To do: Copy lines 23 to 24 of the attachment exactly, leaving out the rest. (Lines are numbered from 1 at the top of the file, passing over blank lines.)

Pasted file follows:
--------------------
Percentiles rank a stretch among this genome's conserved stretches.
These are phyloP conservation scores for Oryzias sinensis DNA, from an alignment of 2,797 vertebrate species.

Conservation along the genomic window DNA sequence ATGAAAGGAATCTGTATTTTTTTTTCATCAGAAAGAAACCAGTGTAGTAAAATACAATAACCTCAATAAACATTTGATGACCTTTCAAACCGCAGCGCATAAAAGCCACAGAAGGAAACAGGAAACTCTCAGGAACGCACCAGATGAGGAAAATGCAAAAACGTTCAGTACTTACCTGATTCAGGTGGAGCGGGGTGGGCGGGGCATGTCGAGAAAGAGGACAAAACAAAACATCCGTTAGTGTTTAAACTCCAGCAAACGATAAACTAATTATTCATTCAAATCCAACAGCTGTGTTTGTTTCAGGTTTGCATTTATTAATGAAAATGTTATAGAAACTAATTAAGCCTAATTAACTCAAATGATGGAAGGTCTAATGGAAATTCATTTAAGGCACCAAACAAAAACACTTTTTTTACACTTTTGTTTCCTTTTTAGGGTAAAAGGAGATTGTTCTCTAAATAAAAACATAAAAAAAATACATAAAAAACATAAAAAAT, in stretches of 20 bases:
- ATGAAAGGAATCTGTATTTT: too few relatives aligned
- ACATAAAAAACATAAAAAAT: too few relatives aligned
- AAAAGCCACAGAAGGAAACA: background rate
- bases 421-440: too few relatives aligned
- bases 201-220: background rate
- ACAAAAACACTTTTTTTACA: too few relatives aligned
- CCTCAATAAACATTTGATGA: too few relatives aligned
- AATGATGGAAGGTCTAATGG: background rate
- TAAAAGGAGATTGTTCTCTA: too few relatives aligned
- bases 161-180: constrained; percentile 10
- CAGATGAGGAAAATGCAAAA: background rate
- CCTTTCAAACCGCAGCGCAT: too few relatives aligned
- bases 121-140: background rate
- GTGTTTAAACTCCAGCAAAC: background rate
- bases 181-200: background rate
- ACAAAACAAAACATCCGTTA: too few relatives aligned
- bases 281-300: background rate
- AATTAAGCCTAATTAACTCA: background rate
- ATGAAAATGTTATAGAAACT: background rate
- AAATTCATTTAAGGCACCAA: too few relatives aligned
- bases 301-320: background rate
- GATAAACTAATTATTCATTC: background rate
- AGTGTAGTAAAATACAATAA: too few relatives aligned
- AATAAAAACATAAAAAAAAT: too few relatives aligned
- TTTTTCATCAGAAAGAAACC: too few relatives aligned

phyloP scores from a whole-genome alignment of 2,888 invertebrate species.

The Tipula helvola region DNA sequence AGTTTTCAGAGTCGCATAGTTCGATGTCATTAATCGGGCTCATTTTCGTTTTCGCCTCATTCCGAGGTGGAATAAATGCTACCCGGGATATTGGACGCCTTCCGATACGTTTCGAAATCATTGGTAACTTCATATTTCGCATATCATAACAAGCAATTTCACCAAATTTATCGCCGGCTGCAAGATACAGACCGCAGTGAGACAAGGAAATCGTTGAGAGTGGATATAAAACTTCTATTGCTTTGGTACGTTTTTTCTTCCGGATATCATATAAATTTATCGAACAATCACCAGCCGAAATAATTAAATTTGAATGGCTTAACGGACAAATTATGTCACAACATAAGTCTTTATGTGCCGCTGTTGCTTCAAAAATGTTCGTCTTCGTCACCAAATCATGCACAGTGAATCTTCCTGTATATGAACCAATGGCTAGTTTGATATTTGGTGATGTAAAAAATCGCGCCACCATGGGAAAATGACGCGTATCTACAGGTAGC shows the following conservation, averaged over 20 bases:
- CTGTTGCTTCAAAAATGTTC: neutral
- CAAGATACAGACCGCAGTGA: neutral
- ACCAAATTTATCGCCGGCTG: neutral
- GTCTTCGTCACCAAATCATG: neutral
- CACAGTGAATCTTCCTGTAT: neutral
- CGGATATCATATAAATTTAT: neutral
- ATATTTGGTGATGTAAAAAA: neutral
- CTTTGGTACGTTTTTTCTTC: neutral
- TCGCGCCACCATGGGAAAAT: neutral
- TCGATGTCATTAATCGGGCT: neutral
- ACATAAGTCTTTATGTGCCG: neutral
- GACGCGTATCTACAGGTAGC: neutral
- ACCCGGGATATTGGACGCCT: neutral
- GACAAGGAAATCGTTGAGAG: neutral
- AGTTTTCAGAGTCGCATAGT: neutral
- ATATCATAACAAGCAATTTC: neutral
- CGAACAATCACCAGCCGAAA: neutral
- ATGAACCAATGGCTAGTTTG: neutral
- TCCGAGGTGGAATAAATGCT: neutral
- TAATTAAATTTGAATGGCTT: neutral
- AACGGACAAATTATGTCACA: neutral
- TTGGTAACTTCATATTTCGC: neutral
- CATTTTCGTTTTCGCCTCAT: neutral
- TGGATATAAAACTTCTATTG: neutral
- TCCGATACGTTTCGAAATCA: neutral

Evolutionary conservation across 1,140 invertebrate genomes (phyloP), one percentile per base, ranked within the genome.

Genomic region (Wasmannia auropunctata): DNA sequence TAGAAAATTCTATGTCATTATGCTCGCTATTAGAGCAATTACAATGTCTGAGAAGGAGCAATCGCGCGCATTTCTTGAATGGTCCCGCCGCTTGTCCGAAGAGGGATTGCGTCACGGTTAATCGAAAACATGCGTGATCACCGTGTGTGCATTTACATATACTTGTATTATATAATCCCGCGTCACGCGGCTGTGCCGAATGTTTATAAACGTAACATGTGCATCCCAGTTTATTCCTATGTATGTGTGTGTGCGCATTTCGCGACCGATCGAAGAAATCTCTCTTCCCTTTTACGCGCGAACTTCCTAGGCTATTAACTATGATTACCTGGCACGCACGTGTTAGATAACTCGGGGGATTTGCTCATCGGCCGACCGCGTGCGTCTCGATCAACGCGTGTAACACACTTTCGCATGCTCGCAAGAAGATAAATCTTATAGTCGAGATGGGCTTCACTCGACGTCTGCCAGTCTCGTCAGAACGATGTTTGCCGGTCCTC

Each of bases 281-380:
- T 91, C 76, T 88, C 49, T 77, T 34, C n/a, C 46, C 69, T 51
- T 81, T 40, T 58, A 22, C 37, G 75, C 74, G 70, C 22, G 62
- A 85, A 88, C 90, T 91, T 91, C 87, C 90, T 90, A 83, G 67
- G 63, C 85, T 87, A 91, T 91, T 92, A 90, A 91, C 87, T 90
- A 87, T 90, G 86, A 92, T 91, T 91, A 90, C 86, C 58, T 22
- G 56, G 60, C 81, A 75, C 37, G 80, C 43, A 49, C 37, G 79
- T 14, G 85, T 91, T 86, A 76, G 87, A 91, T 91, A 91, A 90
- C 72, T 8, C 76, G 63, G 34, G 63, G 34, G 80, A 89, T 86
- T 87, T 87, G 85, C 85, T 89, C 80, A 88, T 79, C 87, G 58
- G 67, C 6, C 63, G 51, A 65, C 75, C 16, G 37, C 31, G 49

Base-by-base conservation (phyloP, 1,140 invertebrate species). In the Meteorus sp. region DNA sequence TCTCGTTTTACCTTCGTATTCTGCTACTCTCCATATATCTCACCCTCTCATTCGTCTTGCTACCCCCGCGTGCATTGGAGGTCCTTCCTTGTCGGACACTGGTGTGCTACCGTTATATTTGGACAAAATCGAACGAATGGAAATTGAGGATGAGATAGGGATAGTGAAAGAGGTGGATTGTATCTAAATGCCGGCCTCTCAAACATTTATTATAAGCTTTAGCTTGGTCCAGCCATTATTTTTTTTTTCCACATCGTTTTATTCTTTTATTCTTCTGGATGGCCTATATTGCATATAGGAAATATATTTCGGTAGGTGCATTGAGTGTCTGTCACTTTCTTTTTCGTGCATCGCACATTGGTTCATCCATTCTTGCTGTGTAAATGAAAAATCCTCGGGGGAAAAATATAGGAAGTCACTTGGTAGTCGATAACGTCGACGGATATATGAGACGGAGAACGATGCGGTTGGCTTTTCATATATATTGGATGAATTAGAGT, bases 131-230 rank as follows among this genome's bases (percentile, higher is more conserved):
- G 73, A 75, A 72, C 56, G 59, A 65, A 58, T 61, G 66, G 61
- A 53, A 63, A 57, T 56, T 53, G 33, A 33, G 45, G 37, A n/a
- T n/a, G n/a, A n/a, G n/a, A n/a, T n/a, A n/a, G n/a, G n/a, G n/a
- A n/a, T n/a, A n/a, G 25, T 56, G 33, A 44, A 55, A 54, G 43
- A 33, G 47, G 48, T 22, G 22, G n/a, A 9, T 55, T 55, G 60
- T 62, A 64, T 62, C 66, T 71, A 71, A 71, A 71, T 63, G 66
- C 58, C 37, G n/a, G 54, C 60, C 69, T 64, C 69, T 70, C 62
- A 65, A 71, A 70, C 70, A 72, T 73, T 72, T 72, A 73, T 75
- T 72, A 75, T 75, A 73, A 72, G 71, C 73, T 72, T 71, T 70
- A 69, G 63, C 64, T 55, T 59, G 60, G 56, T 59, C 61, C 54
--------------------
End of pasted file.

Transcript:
- AAATTCATTTAAGGCACCAA: too few relatives aligned
- bases 301-320: background rate